Firms are swapping to other packaging materials which are potentially even worse for the environment, the cross-party Parliamentary group warns.
Glass bottles, for instance, are much heavier than plastic so are far more polluting to transport.
Paper bags tend to have higher carbon emissions than plastic bags – and are more difficult to re-use.
The change in packaging materials has been prompted by concern from shoppers about the impact of plastic waste in the oceans.
But the authors of the report, called Plastic Promises, say the consequences of using new materials have not been properly assessed.
Several supermarkets, for instance, are selling more drinks in coated cartons under the assumption that they can be recycled.
In fact, the Green Alliance says, the UK only has the facilities to recycle a third of the coated containers in circulation.
The group has been working with recycling organisations to survey shops’ anonymous responses to public anxiety about plastic polluting the oceans.
Its spokeswoman, Libby Peake, told BBC News: “A lot of shops are selling packaging described as biodegradable or compostable.
“In fact the items might only be composted in an industrial composter – and, even then, some items might not be fully digested.”
The report says: “Over 80% of consumers think biodegradable or compostable plastic is environmentally friendly, but there is little understanding of what the terms mean and how the material should be dealt with.
“Our interviewees wanted a clearer approach to where it should be used and how it should be marked to avoid confusing consumers and potentially causing more problems.”
The retailers worried that confusion could potentially harm the environment if people either put “compostable” plastic in with conventional plastic, or littered it, wrongly assuming it would biodegrade like an apple core.
Some companies that had tried using this type of plastic also suggested that the material did not degrade as expected in real world conditions.
One firm is quoted as saying: “Consumers are hugely confused about what bio-based, compostable and biodegradable mean.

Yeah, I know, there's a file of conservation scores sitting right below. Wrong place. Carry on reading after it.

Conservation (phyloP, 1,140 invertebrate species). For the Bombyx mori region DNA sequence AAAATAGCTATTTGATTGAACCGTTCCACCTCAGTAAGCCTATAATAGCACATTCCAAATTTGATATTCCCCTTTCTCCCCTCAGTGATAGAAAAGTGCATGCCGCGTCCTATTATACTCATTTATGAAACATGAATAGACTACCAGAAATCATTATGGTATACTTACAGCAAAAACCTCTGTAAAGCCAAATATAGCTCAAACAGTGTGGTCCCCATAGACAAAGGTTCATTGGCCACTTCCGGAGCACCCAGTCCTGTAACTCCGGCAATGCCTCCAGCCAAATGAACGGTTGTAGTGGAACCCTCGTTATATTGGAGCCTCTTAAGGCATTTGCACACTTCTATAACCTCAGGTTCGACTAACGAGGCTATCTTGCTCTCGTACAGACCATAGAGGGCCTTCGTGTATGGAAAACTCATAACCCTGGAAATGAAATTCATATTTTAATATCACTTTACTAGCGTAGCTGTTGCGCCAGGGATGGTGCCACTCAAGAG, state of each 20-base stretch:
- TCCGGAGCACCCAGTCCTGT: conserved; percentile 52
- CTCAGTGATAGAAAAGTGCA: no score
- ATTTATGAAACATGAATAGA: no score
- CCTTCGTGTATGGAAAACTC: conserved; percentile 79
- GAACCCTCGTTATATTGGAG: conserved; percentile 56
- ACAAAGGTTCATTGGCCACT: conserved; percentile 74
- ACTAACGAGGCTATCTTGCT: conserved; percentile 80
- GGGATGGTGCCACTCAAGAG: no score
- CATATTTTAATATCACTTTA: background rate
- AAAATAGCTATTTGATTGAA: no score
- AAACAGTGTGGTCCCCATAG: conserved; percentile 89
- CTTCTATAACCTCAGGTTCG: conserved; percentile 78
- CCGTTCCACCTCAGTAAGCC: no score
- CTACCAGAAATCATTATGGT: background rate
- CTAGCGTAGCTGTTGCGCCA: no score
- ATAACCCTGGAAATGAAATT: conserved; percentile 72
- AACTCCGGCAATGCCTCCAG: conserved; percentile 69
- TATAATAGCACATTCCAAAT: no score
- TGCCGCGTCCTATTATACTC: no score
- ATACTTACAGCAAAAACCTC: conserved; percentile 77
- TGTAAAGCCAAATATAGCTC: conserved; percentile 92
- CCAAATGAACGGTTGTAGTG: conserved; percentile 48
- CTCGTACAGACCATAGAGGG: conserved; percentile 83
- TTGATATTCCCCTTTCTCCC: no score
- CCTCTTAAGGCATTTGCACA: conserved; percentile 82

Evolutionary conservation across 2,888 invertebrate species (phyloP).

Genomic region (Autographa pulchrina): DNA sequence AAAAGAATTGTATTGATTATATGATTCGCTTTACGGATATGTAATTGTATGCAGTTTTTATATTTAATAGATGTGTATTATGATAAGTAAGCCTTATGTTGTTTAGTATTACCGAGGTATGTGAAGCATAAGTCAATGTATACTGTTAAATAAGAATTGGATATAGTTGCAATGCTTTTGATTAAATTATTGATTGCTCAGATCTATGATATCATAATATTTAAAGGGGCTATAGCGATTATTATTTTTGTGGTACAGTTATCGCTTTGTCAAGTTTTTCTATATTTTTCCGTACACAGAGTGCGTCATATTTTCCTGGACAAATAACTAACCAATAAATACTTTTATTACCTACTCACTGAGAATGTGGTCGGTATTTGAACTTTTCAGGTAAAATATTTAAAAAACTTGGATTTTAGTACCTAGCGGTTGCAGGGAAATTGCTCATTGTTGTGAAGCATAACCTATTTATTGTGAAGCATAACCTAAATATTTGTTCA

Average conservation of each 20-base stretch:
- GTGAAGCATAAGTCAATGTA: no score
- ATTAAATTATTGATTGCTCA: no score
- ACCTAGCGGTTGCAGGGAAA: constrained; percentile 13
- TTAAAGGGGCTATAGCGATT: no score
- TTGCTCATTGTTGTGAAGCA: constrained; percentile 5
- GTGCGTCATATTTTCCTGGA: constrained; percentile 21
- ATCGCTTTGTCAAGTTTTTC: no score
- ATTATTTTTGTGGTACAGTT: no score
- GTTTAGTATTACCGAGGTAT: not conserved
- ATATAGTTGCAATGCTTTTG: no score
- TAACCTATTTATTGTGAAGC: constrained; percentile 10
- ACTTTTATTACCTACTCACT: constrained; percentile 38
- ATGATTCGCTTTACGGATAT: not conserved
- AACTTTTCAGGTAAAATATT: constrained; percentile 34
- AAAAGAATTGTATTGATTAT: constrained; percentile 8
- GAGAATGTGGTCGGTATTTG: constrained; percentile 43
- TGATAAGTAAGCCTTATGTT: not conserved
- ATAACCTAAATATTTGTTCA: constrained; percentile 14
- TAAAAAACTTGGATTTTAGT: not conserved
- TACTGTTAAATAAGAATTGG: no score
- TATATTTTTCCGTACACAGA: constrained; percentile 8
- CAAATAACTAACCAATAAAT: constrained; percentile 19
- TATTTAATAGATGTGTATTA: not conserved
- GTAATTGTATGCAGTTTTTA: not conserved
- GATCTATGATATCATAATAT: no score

“We are aware that [by switching from plastic to other materials] we may, in some cases, be increasing our carbon footprint.”
Another said: “If I could have a magic wand, I’d like to see more joined up, top-down government intervention… We would like to see government be braver.”
A different firm said: “Packaging technology innovations can be quite the competitive advantage in the current climate.”
Andrew Opie, from the British Retail Consortium, echoed calls for a clearer strategy.
He said: “All responsible retailers agree that climate change needs to be at the heart of their business, whether that is sourcing products or changing packaging.
“Plastic remains the most effective material in many circumstances – for example cucumbers wrapped in plastic last 14 days longer, reducing food waste.
“A coherent waste and resources strategy is one that prioritises reducing the environmental impact of the things we buy, not simply reducing plastic use.”
The government published its resources and waste strategy in December 2018, and has conducted initial consultations on three policies: extended producer responsibility for packaging; introducing a deposit return system for drinks bottles; and bringing in greater consistency for recycling and waste collections.
Ministers say businesses will pay for 100% of costs for dealing with material when it becomes waste, as opposed to around 10% currently.
Consultations on the three topics are expected later this year, but the timeline for their implementation remains unclear, and the government has not confirmed if the deposit return will apply to all materials and container sizes.
The government has partially banned microbeads, and a ban on plastic straws, stirrers and cotton buds is set to come in later this year.
A ban on expanded polystyrene has also been mooted and the Treasury has promised to introduce a tax on plastic packaging that does not include at least 30% recycled content.
The UK has committed to adopting the EU’s Circular Economy Package, which includes much more stringent recycling targets, but has not committed to transposing the Single-Use Plastics Directive, which requires more widespread action on plastic reduction, including bans on plastic cutlery.
They have said, however, that they will meet or exceed whatever the EU does in this area.
It is also not clear if the UK will adopt the EU’s much more wide-ranging ban on microbeads.